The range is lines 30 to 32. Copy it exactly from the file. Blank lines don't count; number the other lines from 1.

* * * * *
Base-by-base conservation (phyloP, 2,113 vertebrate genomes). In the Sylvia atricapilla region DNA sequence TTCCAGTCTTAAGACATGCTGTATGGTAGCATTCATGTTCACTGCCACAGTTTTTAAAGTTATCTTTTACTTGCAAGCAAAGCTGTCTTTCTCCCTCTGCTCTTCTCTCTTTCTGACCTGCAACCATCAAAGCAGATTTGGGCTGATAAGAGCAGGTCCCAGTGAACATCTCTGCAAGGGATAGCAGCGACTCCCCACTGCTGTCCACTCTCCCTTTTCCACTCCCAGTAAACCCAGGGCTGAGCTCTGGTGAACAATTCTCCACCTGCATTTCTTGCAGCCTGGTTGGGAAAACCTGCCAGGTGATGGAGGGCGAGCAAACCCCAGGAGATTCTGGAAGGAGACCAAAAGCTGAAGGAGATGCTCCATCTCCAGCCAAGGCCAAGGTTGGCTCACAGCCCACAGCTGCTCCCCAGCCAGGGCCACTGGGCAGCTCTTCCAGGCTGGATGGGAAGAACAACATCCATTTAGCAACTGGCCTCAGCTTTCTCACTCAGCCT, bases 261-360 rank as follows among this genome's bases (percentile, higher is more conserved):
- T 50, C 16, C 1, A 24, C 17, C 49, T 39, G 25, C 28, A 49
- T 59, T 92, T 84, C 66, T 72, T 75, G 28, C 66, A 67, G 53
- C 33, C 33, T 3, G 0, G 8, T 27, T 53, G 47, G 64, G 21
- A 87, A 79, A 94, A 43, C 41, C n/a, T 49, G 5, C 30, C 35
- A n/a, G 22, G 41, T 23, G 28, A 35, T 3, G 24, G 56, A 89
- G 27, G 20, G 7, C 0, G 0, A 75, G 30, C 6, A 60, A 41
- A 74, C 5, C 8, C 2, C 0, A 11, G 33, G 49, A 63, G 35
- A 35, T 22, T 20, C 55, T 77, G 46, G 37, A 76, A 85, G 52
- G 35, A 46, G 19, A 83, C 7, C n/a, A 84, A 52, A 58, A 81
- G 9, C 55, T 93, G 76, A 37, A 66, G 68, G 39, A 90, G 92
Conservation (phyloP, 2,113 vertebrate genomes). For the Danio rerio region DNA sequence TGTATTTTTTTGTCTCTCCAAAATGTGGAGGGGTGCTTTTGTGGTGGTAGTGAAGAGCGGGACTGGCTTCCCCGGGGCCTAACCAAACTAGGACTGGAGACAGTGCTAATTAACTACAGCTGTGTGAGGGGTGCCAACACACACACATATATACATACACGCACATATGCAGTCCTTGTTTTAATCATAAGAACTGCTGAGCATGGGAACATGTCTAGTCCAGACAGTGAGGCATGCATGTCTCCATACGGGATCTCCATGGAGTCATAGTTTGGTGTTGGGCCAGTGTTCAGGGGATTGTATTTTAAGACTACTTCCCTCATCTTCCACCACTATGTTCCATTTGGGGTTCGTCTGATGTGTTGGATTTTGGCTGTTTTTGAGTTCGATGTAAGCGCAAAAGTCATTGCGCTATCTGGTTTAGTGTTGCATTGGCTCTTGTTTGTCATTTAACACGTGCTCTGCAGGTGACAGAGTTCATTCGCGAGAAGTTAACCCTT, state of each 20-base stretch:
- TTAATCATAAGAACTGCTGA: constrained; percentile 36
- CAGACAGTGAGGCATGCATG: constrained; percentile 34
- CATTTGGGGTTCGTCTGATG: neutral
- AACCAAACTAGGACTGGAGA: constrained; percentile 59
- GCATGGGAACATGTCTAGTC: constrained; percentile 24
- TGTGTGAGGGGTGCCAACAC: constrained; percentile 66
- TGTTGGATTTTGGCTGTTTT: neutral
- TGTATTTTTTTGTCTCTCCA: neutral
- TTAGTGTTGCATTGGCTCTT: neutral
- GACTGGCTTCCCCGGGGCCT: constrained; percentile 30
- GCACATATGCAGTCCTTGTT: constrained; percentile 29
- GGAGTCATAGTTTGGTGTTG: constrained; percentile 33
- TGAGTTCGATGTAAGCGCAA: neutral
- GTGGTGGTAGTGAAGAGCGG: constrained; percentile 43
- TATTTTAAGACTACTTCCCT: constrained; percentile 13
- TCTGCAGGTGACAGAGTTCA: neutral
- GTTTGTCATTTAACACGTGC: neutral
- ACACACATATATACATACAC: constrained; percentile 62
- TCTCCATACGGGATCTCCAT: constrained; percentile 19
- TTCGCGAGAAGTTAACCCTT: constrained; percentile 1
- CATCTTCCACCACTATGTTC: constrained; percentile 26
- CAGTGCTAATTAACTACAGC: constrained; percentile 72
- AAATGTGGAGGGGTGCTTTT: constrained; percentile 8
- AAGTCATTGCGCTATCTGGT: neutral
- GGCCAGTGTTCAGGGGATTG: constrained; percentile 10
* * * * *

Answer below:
- ACACACATATATACATACAC: constrained; percentile 62
- TCTCCATACGGGATCTCCAT: constrained; percentile 19
- TTCGCGAGAAGTTAACCCTT: constrained; percentile 1